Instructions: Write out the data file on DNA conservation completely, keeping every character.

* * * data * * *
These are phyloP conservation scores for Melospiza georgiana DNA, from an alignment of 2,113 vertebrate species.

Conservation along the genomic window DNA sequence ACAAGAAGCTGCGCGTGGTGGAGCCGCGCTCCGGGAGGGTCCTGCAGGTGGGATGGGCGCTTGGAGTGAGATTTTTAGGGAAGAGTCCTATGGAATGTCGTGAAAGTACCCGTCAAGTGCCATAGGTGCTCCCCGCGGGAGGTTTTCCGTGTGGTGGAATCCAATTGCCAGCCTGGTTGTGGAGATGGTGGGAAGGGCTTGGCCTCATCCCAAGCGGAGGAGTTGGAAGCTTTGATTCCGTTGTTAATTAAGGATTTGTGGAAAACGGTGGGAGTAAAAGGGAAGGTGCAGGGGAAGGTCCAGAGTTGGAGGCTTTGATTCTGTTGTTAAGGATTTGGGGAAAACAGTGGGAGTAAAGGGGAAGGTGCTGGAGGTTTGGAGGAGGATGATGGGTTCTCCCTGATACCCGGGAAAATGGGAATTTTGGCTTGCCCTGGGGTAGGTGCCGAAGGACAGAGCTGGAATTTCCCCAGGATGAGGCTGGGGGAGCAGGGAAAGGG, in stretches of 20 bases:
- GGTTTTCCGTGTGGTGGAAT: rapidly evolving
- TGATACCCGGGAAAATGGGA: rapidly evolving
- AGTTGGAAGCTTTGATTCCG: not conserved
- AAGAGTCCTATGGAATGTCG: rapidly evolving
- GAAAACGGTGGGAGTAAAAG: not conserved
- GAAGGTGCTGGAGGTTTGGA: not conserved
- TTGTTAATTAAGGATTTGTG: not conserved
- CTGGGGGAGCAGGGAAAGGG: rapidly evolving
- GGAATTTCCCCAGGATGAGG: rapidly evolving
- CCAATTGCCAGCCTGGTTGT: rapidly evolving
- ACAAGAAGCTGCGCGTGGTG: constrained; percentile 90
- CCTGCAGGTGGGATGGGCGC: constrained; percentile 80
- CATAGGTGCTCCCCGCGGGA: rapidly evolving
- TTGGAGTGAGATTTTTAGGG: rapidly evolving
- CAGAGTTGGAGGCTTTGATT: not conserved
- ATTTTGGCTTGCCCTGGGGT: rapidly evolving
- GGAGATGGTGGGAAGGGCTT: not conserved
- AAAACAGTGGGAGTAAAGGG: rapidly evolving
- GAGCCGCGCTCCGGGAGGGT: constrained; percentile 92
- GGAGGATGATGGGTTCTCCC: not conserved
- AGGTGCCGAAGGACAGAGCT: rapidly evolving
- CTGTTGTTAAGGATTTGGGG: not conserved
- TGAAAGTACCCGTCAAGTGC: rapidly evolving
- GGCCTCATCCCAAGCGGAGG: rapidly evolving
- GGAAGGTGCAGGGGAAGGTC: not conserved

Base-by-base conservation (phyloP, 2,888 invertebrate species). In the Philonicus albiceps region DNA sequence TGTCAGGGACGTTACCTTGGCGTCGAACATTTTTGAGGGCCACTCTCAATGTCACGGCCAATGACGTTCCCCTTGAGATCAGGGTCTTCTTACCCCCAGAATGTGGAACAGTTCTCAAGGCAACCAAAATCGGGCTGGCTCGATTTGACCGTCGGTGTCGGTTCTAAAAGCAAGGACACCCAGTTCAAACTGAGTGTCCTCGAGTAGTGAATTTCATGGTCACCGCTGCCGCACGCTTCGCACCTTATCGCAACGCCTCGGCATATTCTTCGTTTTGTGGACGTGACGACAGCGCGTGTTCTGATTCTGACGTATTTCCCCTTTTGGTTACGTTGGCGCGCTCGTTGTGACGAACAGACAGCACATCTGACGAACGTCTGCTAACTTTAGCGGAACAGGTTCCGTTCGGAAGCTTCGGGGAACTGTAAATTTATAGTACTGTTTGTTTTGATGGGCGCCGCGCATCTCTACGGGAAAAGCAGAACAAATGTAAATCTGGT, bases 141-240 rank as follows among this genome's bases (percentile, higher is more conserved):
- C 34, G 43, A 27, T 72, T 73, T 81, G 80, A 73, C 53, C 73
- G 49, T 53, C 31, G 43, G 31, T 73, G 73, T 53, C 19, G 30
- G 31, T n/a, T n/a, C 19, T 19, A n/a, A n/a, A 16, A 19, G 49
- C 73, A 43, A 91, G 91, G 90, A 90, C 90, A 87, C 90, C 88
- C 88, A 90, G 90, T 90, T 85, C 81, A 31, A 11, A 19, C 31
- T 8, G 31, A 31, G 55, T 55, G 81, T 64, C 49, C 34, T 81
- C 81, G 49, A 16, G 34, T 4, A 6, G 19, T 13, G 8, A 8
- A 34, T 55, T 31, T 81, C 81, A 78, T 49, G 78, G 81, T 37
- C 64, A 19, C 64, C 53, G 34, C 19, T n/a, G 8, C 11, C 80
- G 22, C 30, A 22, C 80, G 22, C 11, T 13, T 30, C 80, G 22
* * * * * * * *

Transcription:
These are phyloP conservation scores for Melospiza georgiana DNA, from an alignment of 2,113 vertebrate species.

Conservation along the genomic window DNA sequence ACAAGAAGCTGCGCGTGGTGGAGCCGCGCTCCGGGAGGGTCCTGCAGGTGGGATGGGCGCTTGGAGTGAGATTTTTAGGGAAGAGTCCTATGGAATGTCGTGAAAGTACCCGTCAAGTGCCATAGGTGCTCCCCGCGGGAGGTTTTCCGTGTGGTGGAATCCAATTGCCAGCCTGGTTGTGGAGATGGTGGGAAGGGCTTGGCCTCATCCCAAGCGGAGGAGTTGGAAGCTTTGATTCCGTTGTTAATTAAGGATTTGTGGAAAACGGTGGGAGTAAAAGGGAAGGTGCAGGGGAAGGTCCAGAGTTGGAGGCTTTGATTCTGTTGTTAAGGATTTGGGGAAAACAGTGGGAGTAAAGGGGAAGGTGCTGGAGGTTTGGAGGAGGATGATGGGTTCTCCCTGATACCCGGGAAAATGGGAATTTTGGCTTGCCCTGGGGTAGGTGCCGAAGGACAGAGCTGGAATTTCCCCAGGATGAGGCTGGGGGAGCAGGGAAAGGG, in stretches of 20 bases:
- GGTTTTCCGTGTGGTGGAAT: rapidly evolving
- TGATACCCGGGAAAATGGGA: rapidly evolving
- AGTTGGAAGCTTTGATTCCG: not conserved
- AAGAGTCCTATGGAATGTCG: rapidly evolving
- GAAAACGGTGGGAGTAAAAG: not conserved
- GAAGGTGCTGGAGGTTTGGA: not conserved
- TTGTTAATTAAGGATTTGTG: not conserved
- CTGGGGGAGCAGGGAAAGGG: rapidly evolving
- GGAATTTCCCCAGGATGAGG: rapidly evolving
- CCAATTGCCAGCCTGGTTGT: rapidly evolving
- ACAAGAAGCTGCGCGTGGTG: constrained; percentile 90
- CCTGCAGGTGGGATGGGCGC: constrained; percentile 80
- CATAGGTGCTCCCCGCGGGA: rapidly evolving
- TTGGAGTGAGATTTTTAGGG: rapidly evolving
- CAGAGTTGGAGGCTTTGATT: not conserved
- ATTTTGGCTTGCCCTGGGGT: rapidly evolving
- GGAGATGGTGGGAAGGGCTT: not conserved
- AAAACAGTGGGAGTAAAGGG: rapidly evolving
- GAGCCGCGCTCCGGGAGGGT: constrained; percentile 92
- GGAGGATGATGGGTTCTCCC: not conserved
- AGGTGCCGAAGGACAGAGCT: rapidly evolving
- CTGTTGTTAAGGATTTGGGG: not conserved
- TGAAAGTACCCGTCAAGTGC: rapidly evolving
- GGCCTCATCCCAAGCGGAGG: rapidly evolving
- GGAAGGTGCAGGGGAAGGTC: not conserved

Base-by-base conservation (phyloP, 2,888 invertebrate species). In the Philonicus albiceps region DNA sequence TGTCAGGGACGTTACCTTGGCGTCGAACATTTTTGAGGGCCACTCTCAATGTCACGGCCAATGACGTTCCCCTTGAGATCAGGGTCTTCTTACCCCCAGAATGTGGAACAGTTCTCAAGGCAACCAAAATCGGGCTGGCTCGATTTGACCGTCGGTGTCGGTTCTAAAAGCAAGGACACCCAGTTCAAACTGAGTGTCCTCGAGTAGTGAATTTCATGGTCACCGCTGCCGCACGCTTCGCACCTTATCGCAACGCCTCGGCATATTCTTCGTTTTGTGGACGTGACGACAGCGCGTGTTCTGATTCTGACGTATTTCCCCTTTTGGTTACGTTGGCGCGCTCGTTGTGACGAACAGACAGCACATCTGACGAACGTCTGCTAACTTTAGCGGAACAGGTTCCGTTCGGAAGCTTCGGGGAACTGTAAATTTATAGTACTGTTTGTTTTGATGGGCGCCGCGCATCTCTACGGGAAAAGCAGAACAAATGTAAATCTGGT, bases 141-240 rank as follows among this genome's bases (percentile, higher is more conserved):
- C 34, G 43, A 27, T 72, T 73, T 81, G 80, A 73, C 53, C 73
- G 49, T 53, C 31, G 43, G 31, T 73, G 73, T 53, C 19, G 30
- G 31, T n/a, T n/a, C 19, T 19, A n/a, A n/a, A 16, A 19, G 49
- C 73, A 43, A 91, G 91, G 90, A 90, C 90, A 87, C 90, C 88
- C 88, A 90, G 90, T 90, T 85, C 81, A 31, A 11, A 19, C 31
- T 8, G 31, A 31, G 55, T 55, G 81, T 64, C 49, C 34, T 81
- C 81, G 49, A 16, G 34, T 4, A 6, G 19, T 13, G 8, A 8
- A 34, T 55, T 31, T 81, C 81, A 78, T 49, G 78, G 81, T 37
- C 64, A 19, C 64, C 53, G 34, C 19, T n/a, G 8, C 11, C 80
- G 22, C 30, A 22, C 80, G 22, C 11, T 13, T 30, C 80, G 22